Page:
For many farmers, the summer harvest has past and the remnants of harvested crops have been destroyed. The soil has already been turned into neat rows and borders ready for sowing. Their work – the daily wrestling with the soil – goes on all year round. After planting, they will scrupulously monitor the soil, fertilising it, searching it for weeds, scrutinising it for signs of pests or worms.

And then they will wait and wait. Giving time and space for the sun and the rain and the mysterious and miraculous work of seeds becoming sprouts, becoming stalks, becoming a harvest for us to eat. A farmer, perhaps more than most, knows something about faith.

1. The Farmer Is An Example Of Faith.
It’s no wonder the Bible encourages us to look to the farmer as an example of faith. When the Apostle Paul tells Timothy to be strong in the grace of Christ, he points specifically toward the hard-working farmer (2 Timothy 2:6). When he encourages the Galatian churches toward endurance, he speaks of perennial planting and patient waiting for an inevitable harvest (Galatians 6:9).

2. A Farmer Is Committed To The Harvest.
Farming is not a typical job. It’s a way of life. A lifelong commitment. Farmers are often connected to a specific place. They inherit a land where previous generations have farmed before them. They have deep roots. Every investment in equipment, every decision regarding the precise planting time, every weed uprooted – is all done with the harvest in mind. Just as generations before them have done.

3. A Farmer Lives And Works By Faith.
Farming is backbreaking work. Dirty work. Detailed work. And, most of all, it is risky work. There aren’t any guarantees there will be a harvest. A farmer looks ahead with a cautious optimism as the harvest approaches each year, knowing that, at the last minute, the weather can change and how there is nothing he can do to protect his crop. How many times do we hear heart-breaking stories of crops destroyed by a dry summer or flash flooding? All that work, dirt and waiting, for nothing.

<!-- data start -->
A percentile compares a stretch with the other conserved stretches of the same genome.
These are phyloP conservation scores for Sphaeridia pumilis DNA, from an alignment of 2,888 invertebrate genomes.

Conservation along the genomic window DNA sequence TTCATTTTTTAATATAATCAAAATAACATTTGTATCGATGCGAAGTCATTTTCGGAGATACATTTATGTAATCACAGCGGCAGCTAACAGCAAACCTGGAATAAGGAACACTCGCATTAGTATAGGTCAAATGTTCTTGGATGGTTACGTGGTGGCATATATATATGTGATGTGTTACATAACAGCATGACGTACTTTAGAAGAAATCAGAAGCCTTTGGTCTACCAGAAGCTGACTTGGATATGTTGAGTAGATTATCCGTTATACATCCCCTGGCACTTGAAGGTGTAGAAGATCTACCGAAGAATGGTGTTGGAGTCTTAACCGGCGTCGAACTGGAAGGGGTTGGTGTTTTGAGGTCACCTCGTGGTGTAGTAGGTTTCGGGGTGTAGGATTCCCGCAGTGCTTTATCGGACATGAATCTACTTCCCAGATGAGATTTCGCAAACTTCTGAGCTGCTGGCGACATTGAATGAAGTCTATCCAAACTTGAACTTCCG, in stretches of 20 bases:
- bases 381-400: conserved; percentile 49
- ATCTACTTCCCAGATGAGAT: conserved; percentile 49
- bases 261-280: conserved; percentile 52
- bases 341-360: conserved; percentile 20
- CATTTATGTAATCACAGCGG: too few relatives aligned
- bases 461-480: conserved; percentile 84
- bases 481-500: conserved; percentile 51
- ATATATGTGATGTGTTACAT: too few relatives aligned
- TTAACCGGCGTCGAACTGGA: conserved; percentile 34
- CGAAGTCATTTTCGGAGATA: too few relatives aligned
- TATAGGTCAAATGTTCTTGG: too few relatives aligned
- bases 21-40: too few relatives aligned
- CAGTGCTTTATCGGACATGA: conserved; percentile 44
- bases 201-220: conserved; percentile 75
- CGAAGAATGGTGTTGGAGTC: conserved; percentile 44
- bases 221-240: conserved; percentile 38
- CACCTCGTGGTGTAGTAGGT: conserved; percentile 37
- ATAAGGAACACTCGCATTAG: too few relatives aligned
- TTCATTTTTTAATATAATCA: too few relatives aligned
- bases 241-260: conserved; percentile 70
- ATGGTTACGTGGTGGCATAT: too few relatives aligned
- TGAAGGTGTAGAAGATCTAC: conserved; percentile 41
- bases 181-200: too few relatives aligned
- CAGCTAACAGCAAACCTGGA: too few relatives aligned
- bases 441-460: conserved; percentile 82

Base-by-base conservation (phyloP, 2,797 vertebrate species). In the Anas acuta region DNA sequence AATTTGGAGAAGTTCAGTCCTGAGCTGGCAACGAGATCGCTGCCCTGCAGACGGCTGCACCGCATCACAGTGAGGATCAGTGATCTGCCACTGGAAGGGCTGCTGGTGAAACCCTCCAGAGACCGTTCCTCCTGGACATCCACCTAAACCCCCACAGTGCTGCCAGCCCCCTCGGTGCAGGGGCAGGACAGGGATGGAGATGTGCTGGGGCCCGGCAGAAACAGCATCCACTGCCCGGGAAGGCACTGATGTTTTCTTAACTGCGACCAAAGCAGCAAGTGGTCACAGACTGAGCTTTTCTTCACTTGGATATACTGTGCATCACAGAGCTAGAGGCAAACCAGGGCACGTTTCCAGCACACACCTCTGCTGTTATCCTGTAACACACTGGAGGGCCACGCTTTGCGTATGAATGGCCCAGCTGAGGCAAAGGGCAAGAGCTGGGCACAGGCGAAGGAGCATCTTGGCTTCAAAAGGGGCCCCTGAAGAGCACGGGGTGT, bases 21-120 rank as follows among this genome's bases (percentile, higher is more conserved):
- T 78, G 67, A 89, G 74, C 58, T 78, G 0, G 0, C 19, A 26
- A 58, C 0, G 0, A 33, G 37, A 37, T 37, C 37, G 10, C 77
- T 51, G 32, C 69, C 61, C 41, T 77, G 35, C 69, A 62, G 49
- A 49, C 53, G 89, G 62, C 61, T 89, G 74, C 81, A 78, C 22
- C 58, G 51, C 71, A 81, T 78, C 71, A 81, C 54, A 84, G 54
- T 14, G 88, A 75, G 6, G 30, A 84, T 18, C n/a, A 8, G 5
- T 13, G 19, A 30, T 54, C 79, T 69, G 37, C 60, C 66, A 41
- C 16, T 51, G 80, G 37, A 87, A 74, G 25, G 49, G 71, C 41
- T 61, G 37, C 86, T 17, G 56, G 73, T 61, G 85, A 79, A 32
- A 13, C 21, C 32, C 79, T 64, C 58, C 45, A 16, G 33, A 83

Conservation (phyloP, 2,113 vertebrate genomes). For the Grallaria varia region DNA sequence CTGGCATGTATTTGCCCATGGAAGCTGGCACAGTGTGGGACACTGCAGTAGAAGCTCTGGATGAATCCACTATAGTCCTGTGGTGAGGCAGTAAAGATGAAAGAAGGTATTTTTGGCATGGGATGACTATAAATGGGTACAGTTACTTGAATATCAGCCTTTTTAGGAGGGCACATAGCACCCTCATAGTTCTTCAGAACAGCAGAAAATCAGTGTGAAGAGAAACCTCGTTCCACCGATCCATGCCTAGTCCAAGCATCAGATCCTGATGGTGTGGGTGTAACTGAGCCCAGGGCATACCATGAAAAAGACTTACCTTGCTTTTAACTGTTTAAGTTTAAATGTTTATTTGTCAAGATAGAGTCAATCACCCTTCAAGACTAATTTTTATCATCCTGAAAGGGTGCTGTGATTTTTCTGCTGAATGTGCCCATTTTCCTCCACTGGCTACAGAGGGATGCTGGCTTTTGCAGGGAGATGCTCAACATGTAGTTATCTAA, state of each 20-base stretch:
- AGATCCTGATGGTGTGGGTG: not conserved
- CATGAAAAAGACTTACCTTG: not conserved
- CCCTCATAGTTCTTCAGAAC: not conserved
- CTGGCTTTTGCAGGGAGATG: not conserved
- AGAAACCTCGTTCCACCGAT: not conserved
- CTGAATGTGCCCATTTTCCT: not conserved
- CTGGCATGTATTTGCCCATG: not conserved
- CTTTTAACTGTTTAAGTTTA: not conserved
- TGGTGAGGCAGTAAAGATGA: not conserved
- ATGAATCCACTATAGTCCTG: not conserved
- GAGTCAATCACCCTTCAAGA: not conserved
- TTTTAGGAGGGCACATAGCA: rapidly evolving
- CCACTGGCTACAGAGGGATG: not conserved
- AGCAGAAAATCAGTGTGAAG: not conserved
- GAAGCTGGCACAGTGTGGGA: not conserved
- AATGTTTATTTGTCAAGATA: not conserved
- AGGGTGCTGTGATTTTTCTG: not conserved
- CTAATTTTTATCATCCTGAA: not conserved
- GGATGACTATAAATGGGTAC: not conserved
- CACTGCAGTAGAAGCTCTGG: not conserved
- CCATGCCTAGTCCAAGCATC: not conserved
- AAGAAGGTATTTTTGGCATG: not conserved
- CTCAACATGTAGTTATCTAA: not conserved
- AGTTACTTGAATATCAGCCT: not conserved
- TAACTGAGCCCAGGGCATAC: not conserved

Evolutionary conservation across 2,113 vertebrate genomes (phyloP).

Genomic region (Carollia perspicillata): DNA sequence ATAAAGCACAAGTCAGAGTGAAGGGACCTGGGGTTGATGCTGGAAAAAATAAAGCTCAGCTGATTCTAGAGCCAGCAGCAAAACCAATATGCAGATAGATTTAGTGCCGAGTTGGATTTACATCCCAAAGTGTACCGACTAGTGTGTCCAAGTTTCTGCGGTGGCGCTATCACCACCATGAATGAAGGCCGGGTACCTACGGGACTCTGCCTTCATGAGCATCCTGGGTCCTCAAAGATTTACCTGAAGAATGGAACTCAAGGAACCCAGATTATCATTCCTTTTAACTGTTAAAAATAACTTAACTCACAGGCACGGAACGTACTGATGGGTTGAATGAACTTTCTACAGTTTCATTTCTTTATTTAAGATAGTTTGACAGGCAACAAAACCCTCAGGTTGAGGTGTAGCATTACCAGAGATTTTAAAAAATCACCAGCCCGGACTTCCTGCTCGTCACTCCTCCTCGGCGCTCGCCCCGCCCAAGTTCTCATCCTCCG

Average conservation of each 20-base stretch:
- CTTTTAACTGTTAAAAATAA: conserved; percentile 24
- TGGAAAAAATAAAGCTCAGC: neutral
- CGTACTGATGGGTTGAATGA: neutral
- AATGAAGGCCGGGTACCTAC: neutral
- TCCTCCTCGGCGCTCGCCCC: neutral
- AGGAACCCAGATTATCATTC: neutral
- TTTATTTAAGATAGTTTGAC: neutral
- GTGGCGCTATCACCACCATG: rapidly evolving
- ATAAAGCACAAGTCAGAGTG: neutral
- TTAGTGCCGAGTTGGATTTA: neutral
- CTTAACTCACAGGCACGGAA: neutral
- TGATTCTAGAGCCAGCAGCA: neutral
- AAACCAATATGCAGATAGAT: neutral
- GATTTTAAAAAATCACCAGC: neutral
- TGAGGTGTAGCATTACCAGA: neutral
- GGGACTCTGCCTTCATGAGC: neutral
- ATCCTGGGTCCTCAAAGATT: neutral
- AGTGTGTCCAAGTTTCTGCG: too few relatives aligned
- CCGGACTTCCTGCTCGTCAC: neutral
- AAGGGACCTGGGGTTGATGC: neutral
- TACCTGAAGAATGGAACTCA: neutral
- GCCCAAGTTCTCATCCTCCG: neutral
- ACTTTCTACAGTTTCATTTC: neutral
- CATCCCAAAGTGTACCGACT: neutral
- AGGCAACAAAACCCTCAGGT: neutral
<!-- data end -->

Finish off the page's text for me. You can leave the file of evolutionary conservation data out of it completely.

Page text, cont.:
4. A Farmer Enjoys A Unique Reward.
Ask a farmer what is constantly on their mind and they would say the harvest. Every day. When they are knee deep in manure. When the irrigation line bursts. When they are working sun-up to sun-down in the summer. Especially then. It’s the time of the year they work the hardest, but it’s the most satisfying. They’ve made it through another year; grown another crop and now it’s time for the financial rewards.

5. There Is Joy In The Harvest.
The greatest satisfaction in the harvest belongs to the one who carefully cultivated it along the way: the hard-working farmer. As Paul says in 2 Timothy 2:6, the farmer is the one: “who ought to have the first share of the crops.” Joy results from the farmer’s long-term faithfulness. He is content in his work and in seeing what it’s produced over the year.

Many schools and churches will soon be planning harvest festival services. Be sure to remember the all year round, hardworking farmer, and all they do for us and for God’s provision as you remember those words from the harvest hymn: ‘We Plough The Fields And Scatter’

All good gifts around us
Are sent from heaven above;
Then thank the Lord,
O thank the Lord,
For all His love.

Be sure to say a prayer of thankfulness for the farmer and for God’s provision next time you sit down to enjoy a meal.

This is a copy of my article for the September 2019 edition of the Billericay ‘Around Town Magazine’